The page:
Phyang Monastery

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Phyang Monastery
Gompa-Phyang-1.jpg
Phyang Monastery is located in Jammu and Kashmir
Phyang Monastery
Phyang Monastery
Location within India
Coordinates: 34°11′11″N 77°29′22″E / 34.18639°N 77.48944°E / 34.18639; 77.48944
Monastery information
Location Leh district, Ladakh, Jammu and Kashmir, India
Founded by chosje dharma kunga takpa
Founded 1515
Type Tibetan Buddhist
Sect Drikung Kagyu
Lineage started from vajradhara tilopa naropa marpa milaraspa gampopa phakmodrupa jigtensumgon
Head Lama his holiness drikung skyabgon chetsang rinpoche (head teacher)
Skyabje Toldan Rinpoche (rein. head lama)
Number of monks 121
Festivals

Gang-Sngon Tsedup Festival-
28 and 29 of the fifth month

Sacred dances -2nd -3rd of the 6th month

Phyang Monastery, Phyang (or Phiyang) Gompa is a Buddhist monastery located just 15 or 16 kilometres west of Leh in Ladakh, northern India. It was established in 1515.

History[edit]

There are a couple of divergent traditions regarding its founding.

."The site where the monastery now stands was once a part of the numerous monastic properties, offered during the time of Dharmaraja Jamyang Namgial to Chosje Damma Kunga. The hill of Phyang served as the venue of a monastery, known as Tashi Chozong, established in the year 1515. A monastic community was introduced to the monastery and with this started, the first establishment of the Digung teachings in Ladakh."[1]

Gompa-Phyang-4.jpg

Others say that it was founded by king Tashi Namgyal, whose reign has been established from independent sources to have been in the third quarter of the sixteenth century. There are a number of chronological difficulties in establishing events in Ladakh at this period and it is assumed that some names have been omitted from the Chronicle either from mistakes in memory or tradition, or a deliberate attempt to eradicate some events which were thought better forgotten.[2]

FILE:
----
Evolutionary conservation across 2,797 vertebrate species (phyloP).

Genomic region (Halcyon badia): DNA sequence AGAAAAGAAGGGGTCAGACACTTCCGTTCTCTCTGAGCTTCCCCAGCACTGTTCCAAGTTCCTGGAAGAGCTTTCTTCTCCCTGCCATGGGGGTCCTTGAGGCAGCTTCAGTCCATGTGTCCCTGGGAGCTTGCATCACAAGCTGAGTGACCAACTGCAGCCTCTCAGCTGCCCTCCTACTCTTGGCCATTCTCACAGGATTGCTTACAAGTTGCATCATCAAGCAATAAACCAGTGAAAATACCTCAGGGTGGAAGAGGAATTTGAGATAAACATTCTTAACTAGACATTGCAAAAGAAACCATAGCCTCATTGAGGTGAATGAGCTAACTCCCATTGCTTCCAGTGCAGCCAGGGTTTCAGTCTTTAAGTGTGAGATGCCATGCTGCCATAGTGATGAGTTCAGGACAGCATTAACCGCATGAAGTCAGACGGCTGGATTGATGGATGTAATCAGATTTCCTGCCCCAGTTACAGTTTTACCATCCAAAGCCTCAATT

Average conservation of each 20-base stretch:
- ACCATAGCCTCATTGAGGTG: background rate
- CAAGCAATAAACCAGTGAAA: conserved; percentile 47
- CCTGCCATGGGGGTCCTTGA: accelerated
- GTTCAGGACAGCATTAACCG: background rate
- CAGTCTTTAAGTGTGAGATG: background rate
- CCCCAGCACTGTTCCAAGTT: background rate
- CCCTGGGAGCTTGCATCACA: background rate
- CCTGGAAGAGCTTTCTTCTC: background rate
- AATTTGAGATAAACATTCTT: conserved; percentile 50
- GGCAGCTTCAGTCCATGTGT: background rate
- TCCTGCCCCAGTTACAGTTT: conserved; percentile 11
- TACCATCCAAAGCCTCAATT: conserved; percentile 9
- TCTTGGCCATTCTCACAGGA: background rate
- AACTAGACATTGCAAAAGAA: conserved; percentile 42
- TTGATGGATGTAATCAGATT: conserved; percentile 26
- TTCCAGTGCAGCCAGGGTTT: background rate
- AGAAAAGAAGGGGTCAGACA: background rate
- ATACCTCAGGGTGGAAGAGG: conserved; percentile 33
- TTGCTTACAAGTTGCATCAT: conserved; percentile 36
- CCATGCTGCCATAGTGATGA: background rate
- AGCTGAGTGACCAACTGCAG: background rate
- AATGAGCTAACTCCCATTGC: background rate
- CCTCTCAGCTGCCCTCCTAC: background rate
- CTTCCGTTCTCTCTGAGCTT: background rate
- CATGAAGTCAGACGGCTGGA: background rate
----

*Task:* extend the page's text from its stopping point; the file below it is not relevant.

Gompa-Phyang-2.jpg

The monastery is one of only two in Ladakh belonging to the Drikung Kagyu, Dri-gung-pa or Drigungpa school, one of eight schools derived from the teachings of Phakmadrupa Dorje Gyelpo (1110-1170 CE).[3][4]

After the monastery was built, it specialised in Digung teachings under Skyoba Jigsten Gonbo. The current head teacher is Apchi Choski Dolma and the reincarnation of Skyabje Toldan Rinpoche is the head lama.[1]

Description[edit]

Gompa-Phyang-3.jpg

Phyang contains numerous sacred shrines inside the monastery, frescoes dating from the royal period, and a 900 year old museum which has an extensive collection of idols including a number of fine Kashmiri bronzes probably dating to the 14th century, thangkas, Chinese, Tibetan and Mongolian firearms and weapons.[1][5]

The Gang-Sngon Tsedup Festival is held annually from 17th day to 19th day of the first month of the Tibetan calendar. On the 2nd and 3rd day of the 6th month of the Tibetan calendar Phyang serves as a venue for sacred dances.[1]

Footnotes[edit]

  1. ^ a b c d "Phyang Monastery". Buddhist-temples.com. Retrieved October 8, 2009. 
  2. ^ Rizvi (1996) p. 64.
  3. ^ Dorje (1999), p. 151.
  4. ^ Rizvi (1996) p. 228.
  5. ^ Rizvi (1996) p. 229.

Coordinates: 34°11′11″N 77°29′22″E / 34.18639°N 77.48944°E / 34.18639; 77.48944

References[edit]

  • Rizvi, Janet. 1996. Ladakh: Crossroads of High Asia. Second Edition. Oxford India Paperbacks. 3rd Impression 2001. ISBN 0-19-564546-4.